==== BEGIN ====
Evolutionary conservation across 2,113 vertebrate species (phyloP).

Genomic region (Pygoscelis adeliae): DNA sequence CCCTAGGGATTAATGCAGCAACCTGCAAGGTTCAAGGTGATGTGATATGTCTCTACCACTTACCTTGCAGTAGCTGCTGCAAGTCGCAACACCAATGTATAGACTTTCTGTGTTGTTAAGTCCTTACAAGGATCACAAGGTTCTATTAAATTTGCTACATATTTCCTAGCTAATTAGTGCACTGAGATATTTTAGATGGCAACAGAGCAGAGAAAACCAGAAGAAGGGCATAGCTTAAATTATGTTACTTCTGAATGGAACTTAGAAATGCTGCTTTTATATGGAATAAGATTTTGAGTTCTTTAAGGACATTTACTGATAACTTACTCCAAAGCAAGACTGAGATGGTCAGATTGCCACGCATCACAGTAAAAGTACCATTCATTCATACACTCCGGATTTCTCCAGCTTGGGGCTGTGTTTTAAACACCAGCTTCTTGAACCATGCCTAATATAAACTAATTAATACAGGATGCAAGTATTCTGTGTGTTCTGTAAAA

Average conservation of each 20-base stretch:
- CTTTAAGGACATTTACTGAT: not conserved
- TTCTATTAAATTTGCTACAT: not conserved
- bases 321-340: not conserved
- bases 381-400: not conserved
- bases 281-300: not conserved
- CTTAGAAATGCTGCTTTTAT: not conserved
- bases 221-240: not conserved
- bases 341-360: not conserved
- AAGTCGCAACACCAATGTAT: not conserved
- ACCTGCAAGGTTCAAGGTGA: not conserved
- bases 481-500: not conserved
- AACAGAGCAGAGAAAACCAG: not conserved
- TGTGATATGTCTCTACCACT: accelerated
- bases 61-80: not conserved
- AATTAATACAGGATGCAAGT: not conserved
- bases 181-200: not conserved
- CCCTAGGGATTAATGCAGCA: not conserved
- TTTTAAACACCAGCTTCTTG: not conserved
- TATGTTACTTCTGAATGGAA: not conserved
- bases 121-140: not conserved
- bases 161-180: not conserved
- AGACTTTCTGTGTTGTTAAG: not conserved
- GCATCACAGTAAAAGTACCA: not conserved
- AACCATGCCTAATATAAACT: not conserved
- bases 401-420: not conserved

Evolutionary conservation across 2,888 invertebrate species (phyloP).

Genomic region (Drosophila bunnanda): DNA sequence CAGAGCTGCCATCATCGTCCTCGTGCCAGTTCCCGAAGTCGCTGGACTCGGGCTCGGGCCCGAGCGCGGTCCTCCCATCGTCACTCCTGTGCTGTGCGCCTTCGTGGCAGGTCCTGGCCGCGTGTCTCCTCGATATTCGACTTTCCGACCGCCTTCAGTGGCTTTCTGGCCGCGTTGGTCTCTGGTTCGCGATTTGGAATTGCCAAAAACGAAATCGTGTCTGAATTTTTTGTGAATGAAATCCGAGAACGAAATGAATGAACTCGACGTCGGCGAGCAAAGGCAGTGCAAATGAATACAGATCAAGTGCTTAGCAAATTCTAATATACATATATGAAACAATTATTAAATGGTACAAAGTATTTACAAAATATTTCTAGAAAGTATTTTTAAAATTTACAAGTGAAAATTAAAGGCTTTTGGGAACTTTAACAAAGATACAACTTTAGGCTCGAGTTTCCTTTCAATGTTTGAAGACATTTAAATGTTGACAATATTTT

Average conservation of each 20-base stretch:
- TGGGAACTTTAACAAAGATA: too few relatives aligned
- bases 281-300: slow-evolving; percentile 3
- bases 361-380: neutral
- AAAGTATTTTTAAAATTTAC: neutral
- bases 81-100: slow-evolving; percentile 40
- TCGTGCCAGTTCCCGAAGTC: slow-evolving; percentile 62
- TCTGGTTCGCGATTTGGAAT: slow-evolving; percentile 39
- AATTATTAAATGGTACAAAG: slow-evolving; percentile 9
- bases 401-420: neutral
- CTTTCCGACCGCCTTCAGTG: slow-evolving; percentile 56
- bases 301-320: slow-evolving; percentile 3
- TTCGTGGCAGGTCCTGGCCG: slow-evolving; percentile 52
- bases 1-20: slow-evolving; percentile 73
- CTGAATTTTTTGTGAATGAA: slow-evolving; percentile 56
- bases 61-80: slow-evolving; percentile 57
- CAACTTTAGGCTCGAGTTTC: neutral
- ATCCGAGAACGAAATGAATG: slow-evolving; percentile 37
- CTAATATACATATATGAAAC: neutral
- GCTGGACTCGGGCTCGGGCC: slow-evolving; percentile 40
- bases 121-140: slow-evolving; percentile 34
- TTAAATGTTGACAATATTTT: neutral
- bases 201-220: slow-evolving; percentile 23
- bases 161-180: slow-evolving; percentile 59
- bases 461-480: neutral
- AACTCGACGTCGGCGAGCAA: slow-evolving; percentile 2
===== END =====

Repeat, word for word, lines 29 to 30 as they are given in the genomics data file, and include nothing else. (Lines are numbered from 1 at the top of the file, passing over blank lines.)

Evolutionary conservation across 2,888 invertebrate species (phyloP).

Genomic region (Drosophila bunnanda): DNA sequence CAGAGCTGCCATCATCGTCCTCGTGCCAGTTCCCGAAGTCGCTGGACTCGGGCTCGGGCCCGAGCGCGGTCCTCCCATCGTCACTCCTGTGCTGTGCGCCTTCGTGGCAGGTCCTGGCCGCGTGTCTCCTCGATATTCGACTTTCCGACCGCCTTCAGTGGCTTTCTGGCCGCGTTGGTCTCTGGTTCGCGATTTGGAATTGCCAAAAACGAAATCGTGTCTGAATTTTTTGTGAATGAAATCCGAGAACGAAATGAATGAACTCGACGTCGGCGAGCAAAGGCAGTGCAAATGAATACAGATCAAGTGCTTAGCAAATTCTAATATACATATATGAAACAATTATTAAATGGTACAAAGTATTTACAAAATATTTCTAGAAAGTATTTTTAAAATTTACAAGTGAAAATTAAAGGCTTTTGGGAACTTTAACAAAGATACAACTTTAGGCTCGAGTTTCCTTTCAATGTTTGAAGACATTTAAATGTTGACAATATTTT